More than two years after it was initiated by President Obama, the Trump administration is preparing to lift a ban on the sale of some military style weapons to police, according to the Hill. The reversal, which was widely expected, was confirmed by Attorney General Jeff Sessions on Monday during a scheduled address at the annual meeting of the Fraternal Order of Police, the nation’s largest police union.
“Those restrictions went too far,” Sessions said Monday. “We will not put superficial concerns above public safety. All you need to do is turn on a TV right now to see that for Houstonians this isn’t about appearances, it’s about getting the job done and getting everyone to safety.”
The FOP applauded the decision, blaming Obama – who said that the weapons made police seem like “an occupying force” in the community – for being “too concerned” about safety.
“The previous administration was more concerned about the image of law enforcement being too ‘militarized’ than they were about our safety,” FOP president Chuck Canterbury said in a Monday statement celebrating the new order.
USA Today had earlier rerported that the administration was preparing to announce the end of the ban on Monday. Trump is expected to sign an executive order officially ending the ban later in the day.
According to USA Today, the Obama administration executive order that blocked armored vehicles, large-caliber weapons, ammunition and other heavy equipment from being transferred from military ownership to local police departments.
“The administration’s action would restore “the full scope of a longstanding program for recycling surplus, lifesaving gear from the Department of Defense, along with restoring the full scope of grants used to purchase this type of equipment from other sources,” according to an administration summary of the new program recently circulated to some law enforcement groups.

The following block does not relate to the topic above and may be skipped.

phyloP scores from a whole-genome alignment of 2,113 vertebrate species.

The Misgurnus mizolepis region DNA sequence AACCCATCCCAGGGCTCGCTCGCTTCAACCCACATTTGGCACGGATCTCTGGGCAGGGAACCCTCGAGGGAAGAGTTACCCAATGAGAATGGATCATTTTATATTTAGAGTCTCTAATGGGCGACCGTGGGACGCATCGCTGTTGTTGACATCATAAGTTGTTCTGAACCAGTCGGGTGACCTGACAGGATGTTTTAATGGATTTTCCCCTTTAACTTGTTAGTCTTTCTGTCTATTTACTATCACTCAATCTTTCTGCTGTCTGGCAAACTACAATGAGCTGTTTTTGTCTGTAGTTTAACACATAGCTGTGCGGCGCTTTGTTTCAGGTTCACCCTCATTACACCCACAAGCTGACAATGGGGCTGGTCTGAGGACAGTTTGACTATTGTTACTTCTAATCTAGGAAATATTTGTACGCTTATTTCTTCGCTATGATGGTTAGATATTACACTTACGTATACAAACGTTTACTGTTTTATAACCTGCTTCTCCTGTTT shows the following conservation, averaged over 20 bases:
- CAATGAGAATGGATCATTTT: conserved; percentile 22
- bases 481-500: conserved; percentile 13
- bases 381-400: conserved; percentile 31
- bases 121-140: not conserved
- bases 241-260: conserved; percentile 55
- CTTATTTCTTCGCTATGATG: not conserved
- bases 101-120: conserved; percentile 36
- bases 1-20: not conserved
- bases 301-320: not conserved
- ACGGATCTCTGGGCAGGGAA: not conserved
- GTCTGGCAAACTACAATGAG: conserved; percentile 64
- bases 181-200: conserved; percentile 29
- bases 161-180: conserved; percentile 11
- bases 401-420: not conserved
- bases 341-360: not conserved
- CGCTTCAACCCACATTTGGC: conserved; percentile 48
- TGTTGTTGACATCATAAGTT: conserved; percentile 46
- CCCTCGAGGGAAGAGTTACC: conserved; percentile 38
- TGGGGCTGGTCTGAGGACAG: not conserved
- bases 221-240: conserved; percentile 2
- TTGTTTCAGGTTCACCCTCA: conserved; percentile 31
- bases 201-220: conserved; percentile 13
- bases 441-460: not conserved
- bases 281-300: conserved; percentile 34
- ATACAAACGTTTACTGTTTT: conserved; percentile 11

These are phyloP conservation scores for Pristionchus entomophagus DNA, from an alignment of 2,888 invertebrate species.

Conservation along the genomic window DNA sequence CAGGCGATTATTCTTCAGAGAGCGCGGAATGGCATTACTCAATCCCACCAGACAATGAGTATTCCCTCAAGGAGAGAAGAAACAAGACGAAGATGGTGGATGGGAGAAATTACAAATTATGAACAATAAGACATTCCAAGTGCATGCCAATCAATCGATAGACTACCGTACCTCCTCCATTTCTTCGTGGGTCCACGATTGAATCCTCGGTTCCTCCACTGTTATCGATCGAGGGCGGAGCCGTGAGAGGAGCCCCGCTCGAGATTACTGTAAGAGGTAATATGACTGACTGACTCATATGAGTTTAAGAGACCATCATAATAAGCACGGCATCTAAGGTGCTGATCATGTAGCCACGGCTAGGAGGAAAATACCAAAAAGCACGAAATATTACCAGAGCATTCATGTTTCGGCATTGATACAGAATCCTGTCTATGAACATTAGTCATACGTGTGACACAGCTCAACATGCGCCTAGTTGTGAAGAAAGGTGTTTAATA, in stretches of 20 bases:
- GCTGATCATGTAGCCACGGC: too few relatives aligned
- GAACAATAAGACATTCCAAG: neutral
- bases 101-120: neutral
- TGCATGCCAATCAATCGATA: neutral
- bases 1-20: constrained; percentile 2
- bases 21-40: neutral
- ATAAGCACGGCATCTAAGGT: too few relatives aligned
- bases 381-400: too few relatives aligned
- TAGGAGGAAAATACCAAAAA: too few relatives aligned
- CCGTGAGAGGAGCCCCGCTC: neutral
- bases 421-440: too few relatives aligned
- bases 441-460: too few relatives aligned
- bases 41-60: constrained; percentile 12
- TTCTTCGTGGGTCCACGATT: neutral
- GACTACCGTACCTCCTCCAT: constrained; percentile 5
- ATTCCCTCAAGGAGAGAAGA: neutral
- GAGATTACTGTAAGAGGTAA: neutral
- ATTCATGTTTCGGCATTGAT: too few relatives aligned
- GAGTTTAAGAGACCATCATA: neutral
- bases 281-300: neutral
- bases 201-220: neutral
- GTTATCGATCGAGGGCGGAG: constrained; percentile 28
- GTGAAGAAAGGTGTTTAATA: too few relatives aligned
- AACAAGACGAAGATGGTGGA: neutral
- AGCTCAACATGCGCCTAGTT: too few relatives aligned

‘Assets that would otherwise be scrapped can be re-purposed to help state, local and tribal law enforcement better protect public safety and reduce crime.’”
The FOP has been lobbying against the ban since it was implemented, claiming that restricting access to advanced weapons makes it more difficult for cash-strapped departments in some areas to do their jobs. The previously-banned equipment also included tracked armored vehicles, bayonets and grenade launchers.
“The FOP and some other law enforcement groups have long been pressing for a reversal of the Obama administration policy, arguing that access to such equipment was needed, especially in cash-strapped communities, to better respond to local unrest.”
Obama’s executive order allowed for the limited use of some surplus gear, including aircraft, wheeled tactical vehicles, mobile command units, battering rams and riot gear on the condition that such equipment was approved by the federal government, a measure that police unions also resisted.